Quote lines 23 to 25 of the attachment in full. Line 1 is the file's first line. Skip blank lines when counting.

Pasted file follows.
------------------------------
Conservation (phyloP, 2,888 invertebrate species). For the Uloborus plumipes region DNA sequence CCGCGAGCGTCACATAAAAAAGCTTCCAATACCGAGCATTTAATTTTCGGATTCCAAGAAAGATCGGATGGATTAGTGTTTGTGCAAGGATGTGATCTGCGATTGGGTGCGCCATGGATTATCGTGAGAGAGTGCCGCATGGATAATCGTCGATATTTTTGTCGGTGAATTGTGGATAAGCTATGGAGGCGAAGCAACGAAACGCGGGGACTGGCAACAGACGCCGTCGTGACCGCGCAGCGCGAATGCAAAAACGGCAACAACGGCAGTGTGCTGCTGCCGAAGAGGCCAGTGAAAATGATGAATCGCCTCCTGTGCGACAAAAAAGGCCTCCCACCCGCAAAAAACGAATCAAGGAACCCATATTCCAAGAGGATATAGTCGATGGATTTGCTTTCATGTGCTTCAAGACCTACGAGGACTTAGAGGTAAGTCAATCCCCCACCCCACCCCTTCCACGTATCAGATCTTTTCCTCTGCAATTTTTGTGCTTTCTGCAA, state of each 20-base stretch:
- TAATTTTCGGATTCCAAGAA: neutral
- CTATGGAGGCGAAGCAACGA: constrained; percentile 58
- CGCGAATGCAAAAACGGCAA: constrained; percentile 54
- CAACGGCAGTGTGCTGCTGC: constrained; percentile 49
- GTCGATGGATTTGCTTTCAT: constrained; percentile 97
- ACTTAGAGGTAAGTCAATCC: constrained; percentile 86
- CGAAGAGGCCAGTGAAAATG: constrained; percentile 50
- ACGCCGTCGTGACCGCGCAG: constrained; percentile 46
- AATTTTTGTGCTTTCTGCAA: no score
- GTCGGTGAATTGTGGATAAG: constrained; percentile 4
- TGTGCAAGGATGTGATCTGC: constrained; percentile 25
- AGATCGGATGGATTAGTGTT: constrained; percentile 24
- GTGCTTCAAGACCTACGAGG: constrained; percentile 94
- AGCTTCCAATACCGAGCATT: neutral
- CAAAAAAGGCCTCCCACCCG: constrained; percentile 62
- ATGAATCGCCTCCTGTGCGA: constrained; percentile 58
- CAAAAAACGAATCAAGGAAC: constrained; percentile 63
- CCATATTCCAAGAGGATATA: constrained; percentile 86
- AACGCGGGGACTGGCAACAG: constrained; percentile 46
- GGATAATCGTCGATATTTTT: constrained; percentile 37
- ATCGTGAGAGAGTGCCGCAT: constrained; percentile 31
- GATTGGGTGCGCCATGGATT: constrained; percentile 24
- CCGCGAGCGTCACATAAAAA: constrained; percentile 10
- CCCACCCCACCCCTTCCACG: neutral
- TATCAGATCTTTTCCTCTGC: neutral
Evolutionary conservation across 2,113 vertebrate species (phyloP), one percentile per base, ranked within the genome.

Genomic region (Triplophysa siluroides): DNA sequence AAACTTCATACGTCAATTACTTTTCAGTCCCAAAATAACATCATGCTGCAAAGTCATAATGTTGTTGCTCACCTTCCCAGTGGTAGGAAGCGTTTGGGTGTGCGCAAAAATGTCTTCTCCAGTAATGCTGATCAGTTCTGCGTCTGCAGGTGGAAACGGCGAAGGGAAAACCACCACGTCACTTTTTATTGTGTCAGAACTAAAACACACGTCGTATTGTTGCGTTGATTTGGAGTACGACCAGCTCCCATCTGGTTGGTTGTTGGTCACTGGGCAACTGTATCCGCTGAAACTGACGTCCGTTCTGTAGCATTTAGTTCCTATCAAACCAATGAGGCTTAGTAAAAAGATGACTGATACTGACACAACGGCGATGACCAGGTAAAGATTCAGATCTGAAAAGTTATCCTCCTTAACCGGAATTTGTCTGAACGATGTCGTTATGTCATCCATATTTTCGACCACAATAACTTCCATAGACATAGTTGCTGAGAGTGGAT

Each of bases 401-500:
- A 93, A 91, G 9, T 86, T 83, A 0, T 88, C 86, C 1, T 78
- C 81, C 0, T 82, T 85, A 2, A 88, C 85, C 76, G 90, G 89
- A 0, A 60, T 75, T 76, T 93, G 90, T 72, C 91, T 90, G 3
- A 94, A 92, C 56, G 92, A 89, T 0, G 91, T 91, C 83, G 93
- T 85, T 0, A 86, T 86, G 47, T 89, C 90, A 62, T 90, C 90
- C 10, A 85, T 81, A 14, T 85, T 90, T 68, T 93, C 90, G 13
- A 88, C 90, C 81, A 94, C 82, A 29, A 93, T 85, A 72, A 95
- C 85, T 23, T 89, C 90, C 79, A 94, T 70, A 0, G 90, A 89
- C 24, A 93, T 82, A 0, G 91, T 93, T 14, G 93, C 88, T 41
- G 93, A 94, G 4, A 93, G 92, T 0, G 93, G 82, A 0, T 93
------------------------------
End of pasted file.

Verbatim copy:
- GATTGGGTGCGCCATGGATT: constrained; percentile 24
- CCGCGAGCGTCACATAAAAA: constrained; percentile 10
- CCCACCCCACCCCTTCCACG: neutral